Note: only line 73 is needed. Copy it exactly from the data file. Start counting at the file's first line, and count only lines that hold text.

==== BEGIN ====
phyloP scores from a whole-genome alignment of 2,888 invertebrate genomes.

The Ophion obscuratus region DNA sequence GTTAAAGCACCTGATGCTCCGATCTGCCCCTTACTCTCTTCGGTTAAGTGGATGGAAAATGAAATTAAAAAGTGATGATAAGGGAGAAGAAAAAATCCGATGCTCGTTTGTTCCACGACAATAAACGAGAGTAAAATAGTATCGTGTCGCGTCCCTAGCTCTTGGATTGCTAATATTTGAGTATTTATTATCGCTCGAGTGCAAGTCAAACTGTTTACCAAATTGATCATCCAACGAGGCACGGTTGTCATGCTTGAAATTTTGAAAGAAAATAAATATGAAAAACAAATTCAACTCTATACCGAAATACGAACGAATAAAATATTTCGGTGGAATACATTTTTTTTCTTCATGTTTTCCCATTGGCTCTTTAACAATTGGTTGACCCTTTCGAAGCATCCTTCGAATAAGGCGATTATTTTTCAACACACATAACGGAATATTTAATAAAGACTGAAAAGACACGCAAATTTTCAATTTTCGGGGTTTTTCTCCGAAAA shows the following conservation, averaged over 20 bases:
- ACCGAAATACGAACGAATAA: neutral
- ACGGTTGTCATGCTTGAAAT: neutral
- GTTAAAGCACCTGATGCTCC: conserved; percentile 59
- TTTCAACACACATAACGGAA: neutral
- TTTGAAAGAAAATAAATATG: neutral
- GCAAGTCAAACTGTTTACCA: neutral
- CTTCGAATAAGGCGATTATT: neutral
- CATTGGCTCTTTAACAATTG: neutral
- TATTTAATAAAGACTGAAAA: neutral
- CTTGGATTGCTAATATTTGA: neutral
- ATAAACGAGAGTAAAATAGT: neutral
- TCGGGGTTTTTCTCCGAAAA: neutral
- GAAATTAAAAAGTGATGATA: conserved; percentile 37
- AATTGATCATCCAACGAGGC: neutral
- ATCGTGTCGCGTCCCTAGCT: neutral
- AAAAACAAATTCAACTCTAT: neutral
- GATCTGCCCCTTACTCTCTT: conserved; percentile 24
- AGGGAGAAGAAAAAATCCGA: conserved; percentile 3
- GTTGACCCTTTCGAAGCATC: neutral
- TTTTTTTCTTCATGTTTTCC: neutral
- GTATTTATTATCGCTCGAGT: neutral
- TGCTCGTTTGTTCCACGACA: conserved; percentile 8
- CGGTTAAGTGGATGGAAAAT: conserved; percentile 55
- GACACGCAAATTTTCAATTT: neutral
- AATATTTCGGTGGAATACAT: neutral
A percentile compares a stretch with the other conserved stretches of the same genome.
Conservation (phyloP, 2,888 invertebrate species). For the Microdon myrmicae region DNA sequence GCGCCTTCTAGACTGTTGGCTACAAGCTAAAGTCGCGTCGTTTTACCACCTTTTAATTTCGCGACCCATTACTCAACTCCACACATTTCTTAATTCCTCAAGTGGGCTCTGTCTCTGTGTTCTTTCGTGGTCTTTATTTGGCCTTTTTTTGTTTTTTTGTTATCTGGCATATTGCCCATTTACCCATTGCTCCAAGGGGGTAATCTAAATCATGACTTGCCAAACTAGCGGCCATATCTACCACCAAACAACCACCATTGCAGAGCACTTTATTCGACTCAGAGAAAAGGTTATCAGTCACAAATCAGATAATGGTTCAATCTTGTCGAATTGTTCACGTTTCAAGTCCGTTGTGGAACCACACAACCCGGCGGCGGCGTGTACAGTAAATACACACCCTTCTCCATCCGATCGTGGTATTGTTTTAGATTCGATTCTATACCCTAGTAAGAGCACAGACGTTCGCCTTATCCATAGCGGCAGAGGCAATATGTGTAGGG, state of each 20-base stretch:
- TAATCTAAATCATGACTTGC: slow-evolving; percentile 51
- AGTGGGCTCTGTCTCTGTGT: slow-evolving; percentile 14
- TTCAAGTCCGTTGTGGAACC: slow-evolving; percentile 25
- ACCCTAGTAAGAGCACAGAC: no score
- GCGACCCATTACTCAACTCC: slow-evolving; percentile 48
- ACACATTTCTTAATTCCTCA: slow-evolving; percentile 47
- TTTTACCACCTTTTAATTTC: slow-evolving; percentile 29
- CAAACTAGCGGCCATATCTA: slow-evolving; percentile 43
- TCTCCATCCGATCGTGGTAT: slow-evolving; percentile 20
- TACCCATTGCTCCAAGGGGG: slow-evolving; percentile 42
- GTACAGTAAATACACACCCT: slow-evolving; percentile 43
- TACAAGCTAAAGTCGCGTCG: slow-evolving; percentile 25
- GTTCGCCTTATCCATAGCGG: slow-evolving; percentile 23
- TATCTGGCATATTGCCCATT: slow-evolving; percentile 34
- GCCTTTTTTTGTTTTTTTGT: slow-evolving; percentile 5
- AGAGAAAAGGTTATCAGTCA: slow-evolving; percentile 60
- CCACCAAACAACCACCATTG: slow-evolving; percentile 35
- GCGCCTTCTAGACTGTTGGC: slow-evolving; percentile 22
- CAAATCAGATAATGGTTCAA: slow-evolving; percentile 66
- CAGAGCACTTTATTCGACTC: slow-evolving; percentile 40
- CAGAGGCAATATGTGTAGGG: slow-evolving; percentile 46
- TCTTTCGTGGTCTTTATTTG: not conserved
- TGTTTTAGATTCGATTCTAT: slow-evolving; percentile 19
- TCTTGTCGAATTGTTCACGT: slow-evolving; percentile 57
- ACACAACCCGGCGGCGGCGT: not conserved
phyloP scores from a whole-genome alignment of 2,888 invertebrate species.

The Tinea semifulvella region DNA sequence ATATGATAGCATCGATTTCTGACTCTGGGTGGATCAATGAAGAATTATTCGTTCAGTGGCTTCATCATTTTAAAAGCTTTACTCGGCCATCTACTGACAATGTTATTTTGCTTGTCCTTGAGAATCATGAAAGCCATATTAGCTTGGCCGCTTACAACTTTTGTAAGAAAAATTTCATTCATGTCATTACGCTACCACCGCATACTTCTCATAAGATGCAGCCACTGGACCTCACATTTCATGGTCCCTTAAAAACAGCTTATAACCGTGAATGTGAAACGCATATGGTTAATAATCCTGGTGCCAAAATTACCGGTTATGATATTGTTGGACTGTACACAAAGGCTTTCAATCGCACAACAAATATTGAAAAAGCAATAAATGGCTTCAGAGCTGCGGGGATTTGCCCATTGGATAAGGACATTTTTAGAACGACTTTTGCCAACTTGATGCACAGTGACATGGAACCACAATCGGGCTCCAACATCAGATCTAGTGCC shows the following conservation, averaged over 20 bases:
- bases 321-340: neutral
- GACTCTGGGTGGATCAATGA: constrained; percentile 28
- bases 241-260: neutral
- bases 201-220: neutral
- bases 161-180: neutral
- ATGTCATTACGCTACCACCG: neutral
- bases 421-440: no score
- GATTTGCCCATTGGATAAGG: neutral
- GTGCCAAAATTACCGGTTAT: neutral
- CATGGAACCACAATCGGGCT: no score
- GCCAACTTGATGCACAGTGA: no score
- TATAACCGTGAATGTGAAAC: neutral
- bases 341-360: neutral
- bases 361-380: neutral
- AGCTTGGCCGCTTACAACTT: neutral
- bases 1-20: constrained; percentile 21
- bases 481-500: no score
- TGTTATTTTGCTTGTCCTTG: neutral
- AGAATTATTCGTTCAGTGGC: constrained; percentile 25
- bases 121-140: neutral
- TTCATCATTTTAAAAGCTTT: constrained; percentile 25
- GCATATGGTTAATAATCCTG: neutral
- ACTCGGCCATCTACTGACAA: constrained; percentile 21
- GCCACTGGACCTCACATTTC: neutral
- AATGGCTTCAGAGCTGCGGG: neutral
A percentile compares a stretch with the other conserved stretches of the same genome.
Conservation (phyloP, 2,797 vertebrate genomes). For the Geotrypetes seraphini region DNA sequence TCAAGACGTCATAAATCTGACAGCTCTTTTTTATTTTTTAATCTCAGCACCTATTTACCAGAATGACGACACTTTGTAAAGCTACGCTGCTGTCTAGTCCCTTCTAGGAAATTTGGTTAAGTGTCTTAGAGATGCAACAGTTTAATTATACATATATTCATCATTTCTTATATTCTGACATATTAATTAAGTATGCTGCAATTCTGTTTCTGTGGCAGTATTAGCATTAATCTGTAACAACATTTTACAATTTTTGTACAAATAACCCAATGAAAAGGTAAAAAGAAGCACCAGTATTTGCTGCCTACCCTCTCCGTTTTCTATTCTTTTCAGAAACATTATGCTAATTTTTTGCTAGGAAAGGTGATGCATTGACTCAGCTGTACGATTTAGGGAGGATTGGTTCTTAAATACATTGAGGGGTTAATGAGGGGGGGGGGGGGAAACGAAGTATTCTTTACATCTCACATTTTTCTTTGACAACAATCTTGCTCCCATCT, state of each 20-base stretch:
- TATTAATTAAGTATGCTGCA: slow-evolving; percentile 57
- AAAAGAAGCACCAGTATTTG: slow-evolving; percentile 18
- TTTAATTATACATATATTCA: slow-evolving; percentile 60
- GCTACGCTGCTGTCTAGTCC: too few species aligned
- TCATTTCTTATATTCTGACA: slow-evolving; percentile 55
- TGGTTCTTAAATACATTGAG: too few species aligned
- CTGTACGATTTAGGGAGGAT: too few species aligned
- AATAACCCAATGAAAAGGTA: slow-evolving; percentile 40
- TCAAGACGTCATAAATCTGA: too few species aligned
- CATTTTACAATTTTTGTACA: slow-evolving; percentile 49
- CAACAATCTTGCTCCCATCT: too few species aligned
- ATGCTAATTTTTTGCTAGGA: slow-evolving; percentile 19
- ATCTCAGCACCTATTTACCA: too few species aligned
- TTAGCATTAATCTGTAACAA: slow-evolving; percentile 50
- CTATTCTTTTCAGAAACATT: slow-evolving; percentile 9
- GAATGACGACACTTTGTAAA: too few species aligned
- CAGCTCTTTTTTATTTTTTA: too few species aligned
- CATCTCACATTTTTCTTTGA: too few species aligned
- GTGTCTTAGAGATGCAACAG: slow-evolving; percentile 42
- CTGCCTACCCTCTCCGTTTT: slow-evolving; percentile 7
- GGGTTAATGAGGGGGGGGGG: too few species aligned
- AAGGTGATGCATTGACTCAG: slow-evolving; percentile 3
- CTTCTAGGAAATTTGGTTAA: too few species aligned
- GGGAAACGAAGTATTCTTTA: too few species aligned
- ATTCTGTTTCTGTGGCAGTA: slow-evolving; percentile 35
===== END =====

- bases 481-500: no score